Here’s a quick rundown of this week in science . . .
1. If you haven’t heard, there’s a big solar eclipse tomorrow. People from Oregon to Texas will get the full thing. Everyone else in the U.S. will get a partial eclipse. Here’s a map, and a list of when to watch in all 50 states. For us, the partial eclipse will start around 10:30 a.m. and end around 1:30. Now, the weather doesn’t look like it’s going to cooperate though, with clouds and rain forecasted for much of the day.
The full shadow will pass over the coast of Oregon around 9:15 AM Pacific . . . move southeast through Nevada, Utah, Arizona, New Mexico, and Texas . . . and then pass into the Gulf of Mexico around noon Central. Here’s a cool video giving you an idea.
It’s an “annular” eclipse. That means the Moon is so far away right now, it’s only slightly smaller than the sun. It’s why it’s also called a “Ring of Fire” eclipse. No matter where you are, don’t look directly at it. It can damage your eyes.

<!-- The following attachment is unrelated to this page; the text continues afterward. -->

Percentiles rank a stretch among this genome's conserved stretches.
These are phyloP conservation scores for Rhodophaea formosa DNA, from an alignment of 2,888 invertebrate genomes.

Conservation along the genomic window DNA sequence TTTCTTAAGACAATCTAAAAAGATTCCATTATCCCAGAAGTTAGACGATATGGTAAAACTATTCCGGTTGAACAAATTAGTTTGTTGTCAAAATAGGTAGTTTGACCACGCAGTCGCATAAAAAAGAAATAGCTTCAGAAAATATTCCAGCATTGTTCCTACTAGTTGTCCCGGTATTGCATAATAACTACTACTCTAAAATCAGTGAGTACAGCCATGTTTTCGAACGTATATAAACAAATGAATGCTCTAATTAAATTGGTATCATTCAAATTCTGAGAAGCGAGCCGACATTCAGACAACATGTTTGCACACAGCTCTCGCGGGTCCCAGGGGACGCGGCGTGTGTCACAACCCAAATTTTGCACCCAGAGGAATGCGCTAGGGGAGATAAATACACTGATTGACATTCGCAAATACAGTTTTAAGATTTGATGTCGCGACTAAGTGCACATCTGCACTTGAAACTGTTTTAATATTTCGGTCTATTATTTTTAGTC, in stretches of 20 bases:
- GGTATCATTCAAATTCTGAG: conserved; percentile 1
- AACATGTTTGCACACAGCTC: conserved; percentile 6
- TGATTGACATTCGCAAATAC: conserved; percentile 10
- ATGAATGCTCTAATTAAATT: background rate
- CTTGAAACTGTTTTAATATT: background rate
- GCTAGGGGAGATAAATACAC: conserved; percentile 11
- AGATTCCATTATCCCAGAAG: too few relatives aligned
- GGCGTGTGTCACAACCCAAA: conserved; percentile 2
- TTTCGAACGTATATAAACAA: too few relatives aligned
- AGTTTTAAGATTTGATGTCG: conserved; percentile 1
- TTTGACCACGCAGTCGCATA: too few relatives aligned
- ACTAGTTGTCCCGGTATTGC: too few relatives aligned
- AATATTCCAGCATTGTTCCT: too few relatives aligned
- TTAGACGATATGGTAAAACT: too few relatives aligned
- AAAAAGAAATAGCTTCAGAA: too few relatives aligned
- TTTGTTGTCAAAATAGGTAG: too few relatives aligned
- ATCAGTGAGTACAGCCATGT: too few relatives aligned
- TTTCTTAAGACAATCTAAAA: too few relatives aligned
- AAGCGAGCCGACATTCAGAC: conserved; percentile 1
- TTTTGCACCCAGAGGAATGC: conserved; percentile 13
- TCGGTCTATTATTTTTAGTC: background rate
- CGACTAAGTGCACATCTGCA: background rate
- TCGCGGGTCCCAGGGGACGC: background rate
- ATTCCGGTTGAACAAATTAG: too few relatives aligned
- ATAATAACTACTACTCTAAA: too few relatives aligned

2. In other space news: The Parker space probe set a new record for fastest object humans have ever made . . . just under 395,000 miles per hour. And a study found we might be able to make roads and landing pads on the Moon by blasting moon dust with giant lasers.
3. In ‘Grammable news: A study found we look thinner in selfies than we do in normal photos. But not more attractive for some reason.
4. In nature news: A study found female frogs play dead to avoid sexual advances from male frogs.
5. In Matrix news: A physicist in the U.K. thinks we’re all living in a virtual reality simulation.
6. And finally, good news for gingers: A study found you’re not weird at all. Scientists discovered the same pigment in fossilized frogs. They say it proves gingers have been found in nature for at least 10 million years.